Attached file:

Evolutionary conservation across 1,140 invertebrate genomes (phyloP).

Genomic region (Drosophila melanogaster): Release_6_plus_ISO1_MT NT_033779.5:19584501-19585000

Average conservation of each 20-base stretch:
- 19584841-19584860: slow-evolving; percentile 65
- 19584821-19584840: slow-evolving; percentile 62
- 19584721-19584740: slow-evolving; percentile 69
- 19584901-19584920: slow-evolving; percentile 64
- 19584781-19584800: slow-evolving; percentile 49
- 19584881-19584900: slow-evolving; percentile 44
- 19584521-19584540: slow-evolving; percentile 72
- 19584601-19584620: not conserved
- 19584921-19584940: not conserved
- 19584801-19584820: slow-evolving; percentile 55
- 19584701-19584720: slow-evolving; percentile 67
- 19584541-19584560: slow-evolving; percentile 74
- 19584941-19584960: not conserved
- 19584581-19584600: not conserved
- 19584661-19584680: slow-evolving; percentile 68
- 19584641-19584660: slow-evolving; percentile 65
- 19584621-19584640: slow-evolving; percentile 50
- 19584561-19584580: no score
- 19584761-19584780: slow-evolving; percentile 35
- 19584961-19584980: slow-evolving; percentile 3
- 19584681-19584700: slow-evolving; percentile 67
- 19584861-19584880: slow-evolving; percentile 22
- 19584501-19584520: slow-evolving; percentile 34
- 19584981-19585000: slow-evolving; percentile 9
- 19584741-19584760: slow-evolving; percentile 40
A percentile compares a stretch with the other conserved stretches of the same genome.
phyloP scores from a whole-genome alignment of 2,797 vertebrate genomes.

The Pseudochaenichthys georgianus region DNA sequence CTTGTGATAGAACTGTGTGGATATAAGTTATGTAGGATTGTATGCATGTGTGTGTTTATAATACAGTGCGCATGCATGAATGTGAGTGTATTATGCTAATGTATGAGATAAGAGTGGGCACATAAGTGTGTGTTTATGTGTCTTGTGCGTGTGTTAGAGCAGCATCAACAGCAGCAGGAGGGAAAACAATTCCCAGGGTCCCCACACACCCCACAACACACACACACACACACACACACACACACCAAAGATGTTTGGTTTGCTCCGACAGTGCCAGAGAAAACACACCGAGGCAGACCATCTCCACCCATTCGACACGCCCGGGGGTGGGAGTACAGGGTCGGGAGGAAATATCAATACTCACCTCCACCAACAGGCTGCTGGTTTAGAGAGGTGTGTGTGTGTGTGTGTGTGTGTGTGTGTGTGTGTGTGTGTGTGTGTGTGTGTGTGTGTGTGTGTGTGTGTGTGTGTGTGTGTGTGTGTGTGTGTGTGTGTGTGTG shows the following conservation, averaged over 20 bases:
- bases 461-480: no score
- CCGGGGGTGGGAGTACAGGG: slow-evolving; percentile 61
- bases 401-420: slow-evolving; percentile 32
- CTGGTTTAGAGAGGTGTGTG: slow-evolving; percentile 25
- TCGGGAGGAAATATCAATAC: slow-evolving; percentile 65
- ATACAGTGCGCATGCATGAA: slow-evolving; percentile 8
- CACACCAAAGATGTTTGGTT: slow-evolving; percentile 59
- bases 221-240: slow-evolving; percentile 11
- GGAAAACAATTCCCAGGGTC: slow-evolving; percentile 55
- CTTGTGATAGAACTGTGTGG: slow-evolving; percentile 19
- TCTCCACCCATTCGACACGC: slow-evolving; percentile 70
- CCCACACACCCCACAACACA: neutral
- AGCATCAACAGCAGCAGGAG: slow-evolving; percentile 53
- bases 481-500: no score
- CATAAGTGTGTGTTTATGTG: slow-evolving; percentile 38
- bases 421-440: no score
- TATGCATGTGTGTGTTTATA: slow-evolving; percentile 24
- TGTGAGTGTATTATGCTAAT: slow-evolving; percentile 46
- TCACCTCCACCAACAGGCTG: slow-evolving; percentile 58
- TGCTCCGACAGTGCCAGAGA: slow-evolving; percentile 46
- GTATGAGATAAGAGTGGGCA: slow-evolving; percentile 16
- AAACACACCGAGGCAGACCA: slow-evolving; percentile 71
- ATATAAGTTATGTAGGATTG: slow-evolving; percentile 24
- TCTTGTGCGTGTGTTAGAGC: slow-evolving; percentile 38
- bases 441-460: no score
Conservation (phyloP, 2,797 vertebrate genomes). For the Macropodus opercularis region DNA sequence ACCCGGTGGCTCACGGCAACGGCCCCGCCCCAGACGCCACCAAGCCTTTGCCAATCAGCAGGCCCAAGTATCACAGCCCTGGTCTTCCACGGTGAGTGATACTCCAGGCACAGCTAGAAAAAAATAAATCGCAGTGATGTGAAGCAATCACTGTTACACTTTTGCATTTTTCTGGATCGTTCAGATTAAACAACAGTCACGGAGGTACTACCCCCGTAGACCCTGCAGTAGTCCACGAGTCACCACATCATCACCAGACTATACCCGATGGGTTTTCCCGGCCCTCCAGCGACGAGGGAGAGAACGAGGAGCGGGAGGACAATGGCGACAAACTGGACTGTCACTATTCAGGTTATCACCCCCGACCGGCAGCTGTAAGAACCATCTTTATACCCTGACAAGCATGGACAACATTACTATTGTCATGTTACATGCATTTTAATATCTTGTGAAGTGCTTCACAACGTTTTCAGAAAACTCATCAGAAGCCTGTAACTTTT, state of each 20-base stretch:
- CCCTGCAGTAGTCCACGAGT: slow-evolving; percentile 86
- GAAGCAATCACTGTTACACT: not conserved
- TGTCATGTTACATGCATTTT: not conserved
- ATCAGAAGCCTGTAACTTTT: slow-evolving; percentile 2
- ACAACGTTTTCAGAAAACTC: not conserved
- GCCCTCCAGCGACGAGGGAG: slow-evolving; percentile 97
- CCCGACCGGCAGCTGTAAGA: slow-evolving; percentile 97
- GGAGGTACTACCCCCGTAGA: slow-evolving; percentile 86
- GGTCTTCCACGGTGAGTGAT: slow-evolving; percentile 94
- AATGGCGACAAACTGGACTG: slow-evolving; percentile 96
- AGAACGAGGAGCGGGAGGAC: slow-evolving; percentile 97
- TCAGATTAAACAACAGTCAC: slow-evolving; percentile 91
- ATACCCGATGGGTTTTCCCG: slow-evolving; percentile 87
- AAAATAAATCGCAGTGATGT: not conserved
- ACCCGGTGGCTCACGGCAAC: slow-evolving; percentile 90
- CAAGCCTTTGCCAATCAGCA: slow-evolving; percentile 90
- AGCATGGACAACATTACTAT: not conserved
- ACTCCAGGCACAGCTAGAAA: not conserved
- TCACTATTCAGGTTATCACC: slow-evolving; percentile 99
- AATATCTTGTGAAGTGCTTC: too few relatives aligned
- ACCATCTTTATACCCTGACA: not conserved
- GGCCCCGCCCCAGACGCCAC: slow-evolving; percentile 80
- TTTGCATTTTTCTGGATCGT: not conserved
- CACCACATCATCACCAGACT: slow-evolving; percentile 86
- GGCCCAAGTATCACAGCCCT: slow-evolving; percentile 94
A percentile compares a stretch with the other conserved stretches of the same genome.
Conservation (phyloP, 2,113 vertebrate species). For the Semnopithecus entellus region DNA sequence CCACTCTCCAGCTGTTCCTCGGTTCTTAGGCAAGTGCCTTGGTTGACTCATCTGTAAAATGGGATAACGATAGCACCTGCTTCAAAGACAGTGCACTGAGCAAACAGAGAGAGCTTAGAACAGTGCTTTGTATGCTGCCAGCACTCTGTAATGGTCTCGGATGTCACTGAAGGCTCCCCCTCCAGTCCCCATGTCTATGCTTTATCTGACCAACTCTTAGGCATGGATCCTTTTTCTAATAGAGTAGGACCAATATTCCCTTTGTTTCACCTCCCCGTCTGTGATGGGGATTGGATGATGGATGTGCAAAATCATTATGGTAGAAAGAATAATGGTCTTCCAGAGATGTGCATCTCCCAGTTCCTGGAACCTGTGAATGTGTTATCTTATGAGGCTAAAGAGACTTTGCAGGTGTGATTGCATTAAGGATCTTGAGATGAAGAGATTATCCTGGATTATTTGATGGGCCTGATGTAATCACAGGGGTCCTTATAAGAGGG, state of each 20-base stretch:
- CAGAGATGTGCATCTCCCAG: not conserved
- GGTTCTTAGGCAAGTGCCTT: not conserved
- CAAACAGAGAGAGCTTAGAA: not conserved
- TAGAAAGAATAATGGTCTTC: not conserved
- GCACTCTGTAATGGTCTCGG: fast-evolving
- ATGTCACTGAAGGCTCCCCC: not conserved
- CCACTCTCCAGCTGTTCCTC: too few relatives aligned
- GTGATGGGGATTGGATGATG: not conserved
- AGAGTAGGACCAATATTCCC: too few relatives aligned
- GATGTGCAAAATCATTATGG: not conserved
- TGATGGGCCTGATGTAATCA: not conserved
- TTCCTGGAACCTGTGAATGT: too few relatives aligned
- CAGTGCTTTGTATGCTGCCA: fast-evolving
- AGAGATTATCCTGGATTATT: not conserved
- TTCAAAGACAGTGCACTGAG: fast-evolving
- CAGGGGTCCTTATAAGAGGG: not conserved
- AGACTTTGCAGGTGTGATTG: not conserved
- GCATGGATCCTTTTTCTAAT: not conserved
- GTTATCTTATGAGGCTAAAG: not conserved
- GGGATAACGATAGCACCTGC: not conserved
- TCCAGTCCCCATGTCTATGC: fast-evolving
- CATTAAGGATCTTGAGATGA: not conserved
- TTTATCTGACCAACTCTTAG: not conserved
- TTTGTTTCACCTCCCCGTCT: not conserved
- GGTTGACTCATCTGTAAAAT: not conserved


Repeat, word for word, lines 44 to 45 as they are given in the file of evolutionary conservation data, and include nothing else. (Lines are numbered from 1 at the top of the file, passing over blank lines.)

- AGCATCAACAGCAGCAGGAG: slow-evolving; percentile 53
- bases 481-500: no score